Monday, August 17, 2009

Obama Administration confused on Public Option

On the Sunday morning talk show circuit Health and Human Services Secretary Kathleen Sebelius commented on CNN that President Obama’s health care plan may be changing as the public option “is not the essential element”. Or is it? Even though the headlines across the land quip Secretary Sebelius it appears the White House is already back peddling. Linda Douglass, White House Health Reform Communications Director, released a statement saying, “Nothing has changed. The president has always said that what is essential is that health-insurance reform must lower costs, ensure that there are affordable options for all Americans and it must increase choice and competition in the health-insurance market. He believes the public option is the best way to achieve those goals.”

While Secretary Sebelius was pushing the conversation away from the public option, Sen. Conrad elaborated on Fox News Sunday that the president does not have the votes in the Senate to pass reform with a public option in it. Sen. Conrad has been pushing, a bipartisan approach, Co-operative option to increasing competition and providing affordable health care for all. While Sen. Conrad’s Co-Op option is more aligned with traditional Co-Op’s, Sen. Schumer has another vision of how a health insurance Co-Op would work.

Sen. Schumer is looking to have the Co-Op be run and subsidized by the government and include health care plans that were chosen by the government. In essence Sen. Schumer’s plan is no more than a public option organized a bit differently. According to the New York Times, the backers of a public option are outspending non-public option supports 3 to 1. A public option would be the death to privately held insurance.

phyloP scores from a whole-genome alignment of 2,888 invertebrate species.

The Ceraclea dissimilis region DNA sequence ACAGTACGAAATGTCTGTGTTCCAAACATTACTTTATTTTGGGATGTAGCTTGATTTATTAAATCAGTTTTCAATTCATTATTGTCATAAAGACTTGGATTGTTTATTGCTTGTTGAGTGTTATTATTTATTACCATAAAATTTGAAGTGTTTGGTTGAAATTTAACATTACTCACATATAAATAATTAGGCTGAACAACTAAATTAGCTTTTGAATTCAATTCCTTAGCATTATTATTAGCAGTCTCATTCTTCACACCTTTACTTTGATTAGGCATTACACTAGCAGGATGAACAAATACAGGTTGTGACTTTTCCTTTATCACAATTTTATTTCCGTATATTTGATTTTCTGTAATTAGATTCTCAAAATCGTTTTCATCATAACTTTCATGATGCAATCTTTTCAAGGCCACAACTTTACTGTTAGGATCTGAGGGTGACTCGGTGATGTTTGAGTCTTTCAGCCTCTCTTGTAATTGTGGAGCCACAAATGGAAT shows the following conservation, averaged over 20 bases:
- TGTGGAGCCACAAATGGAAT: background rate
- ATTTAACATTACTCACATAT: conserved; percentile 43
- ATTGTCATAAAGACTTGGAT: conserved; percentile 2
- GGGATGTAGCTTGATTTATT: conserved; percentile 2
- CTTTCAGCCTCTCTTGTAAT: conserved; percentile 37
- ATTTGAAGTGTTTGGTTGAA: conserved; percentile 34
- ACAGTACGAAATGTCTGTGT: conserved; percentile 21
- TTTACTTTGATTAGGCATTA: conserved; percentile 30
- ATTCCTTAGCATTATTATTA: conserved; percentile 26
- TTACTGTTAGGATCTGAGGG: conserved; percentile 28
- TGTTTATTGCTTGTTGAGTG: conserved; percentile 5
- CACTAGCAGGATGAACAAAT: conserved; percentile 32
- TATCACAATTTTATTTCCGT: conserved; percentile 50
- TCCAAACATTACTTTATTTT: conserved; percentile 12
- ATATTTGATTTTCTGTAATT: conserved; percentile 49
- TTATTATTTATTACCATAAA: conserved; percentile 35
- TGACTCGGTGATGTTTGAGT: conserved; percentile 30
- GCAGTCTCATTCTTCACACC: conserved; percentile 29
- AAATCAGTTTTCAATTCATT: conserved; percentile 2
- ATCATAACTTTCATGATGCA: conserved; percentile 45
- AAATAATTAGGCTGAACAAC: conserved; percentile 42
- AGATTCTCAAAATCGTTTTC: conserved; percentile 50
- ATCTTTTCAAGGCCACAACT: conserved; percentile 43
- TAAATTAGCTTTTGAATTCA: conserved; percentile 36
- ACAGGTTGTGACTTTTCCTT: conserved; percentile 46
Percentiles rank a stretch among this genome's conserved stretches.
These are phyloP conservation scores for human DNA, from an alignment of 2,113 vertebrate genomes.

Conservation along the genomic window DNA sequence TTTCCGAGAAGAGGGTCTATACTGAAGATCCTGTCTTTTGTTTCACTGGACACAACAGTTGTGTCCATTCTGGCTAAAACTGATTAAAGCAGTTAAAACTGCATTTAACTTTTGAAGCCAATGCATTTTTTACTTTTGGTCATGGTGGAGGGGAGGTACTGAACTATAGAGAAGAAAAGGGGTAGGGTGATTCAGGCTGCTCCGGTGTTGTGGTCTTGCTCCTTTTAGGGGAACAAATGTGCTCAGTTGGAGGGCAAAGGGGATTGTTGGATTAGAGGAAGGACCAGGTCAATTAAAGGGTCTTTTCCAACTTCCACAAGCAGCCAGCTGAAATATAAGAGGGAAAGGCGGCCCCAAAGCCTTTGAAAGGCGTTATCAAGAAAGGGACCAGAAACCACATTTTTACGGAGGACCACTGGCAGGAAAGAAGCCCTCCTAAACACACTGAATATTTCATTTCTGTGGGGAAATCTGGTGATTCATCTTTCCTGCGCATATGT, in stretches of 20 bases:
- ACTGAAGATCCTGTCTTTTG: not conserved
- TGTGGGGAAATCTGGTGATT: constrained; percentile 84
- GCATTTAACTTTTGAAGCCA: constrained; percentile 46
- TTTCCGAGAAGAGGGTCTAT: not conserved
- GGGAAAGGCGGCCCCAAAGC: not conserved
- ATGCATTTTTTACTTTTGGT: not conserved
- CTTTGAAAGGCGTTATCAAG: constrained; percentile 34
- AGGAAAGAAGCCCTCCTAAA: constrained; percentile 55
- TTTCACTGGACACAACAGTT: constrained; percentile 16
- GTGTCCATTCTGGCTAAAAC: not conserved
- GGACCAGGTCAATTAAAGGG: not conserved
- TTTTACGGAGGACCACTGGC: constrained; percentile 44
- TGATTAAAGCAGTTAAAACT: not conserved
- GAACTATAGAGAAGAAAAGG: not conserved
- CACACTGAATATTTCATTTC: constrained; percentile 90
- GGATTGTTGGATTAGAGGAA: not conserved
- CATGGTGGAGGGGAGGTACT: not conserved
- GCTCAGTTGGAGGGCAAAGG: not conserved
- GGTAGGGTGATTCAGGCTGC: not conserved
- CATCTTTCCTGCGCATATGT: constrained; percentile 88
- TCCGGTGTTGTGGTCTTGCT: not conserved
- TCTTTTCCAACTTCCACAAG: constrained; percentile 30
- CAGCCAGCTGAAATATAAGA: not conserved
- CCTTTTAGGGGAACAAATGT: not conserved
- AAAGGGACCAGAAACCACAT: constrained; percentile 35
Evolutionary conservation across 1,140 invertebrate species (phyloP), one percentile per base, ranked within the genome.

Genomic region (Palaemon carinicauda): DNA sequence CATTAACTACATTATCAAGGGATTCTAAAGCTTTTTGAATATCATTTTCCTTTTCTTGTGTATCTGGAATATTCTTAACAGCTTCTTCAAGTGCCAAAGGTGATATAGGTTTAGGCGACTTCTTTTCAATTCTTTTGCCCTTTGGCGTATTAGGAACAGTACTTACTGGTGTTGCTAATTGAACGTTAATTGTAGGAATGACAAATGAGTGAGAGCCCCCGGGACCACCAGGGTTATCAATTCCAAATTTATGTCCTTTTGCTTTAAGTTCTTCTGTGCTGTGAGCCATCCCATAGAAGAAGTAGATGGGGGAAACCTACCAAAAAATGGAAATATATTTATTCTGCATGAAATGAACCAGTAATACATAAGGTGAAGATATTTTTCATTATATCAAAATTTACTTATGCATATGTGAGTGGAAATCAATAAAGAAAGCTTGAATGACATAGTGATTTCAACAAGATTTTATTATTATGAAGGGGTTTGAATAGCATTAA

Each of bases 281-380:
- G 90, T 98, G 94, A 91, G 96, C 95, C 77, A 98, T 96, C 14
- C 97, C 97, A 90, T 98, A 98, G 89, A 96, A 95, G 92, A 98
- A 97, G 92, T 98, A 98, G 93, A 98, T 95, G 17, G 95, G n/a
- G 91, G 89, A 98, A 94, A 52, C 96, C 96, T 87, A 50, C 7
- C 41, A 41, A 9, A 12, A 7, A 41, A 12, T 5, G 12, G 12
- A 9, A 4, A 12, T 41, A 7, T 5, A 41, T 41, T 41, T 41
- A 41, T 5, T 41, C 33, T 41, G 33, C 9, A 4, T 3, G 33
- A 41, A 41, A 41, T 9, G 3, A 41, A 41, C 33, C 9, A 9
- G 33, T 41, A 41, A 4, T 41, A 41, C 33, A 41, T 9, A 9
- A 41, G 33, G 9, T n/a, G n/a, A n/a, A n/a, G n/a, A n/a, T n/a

The current House bill calls for companies to provide health insurance that is at least 80% as good as the public option or face a penalty of 8.5%. In our global economy how are large companies to compete with their counterparts around the world if they are faced with a possible 8.5% penalty for not keeping up with government run health care? They can’t and will not. Americans will see companies, albeit slowly, stripping away health care as a benefit the company offers. It makes sense too. With a public option available, where is the competitive advantage to offer a benefit that becomes too cumbersome to maintain and really is not needed since it is available for “free”?

No matter which side of this debate you fall on, make sure you get out to have your voice heard. Don’t rely on the sensationalism news reports to dictate your view of those for or against the president’s plan for health care. Get out to a town hall meeting and find out first hand. Call your member of Congress and learn of their position while voicing yours.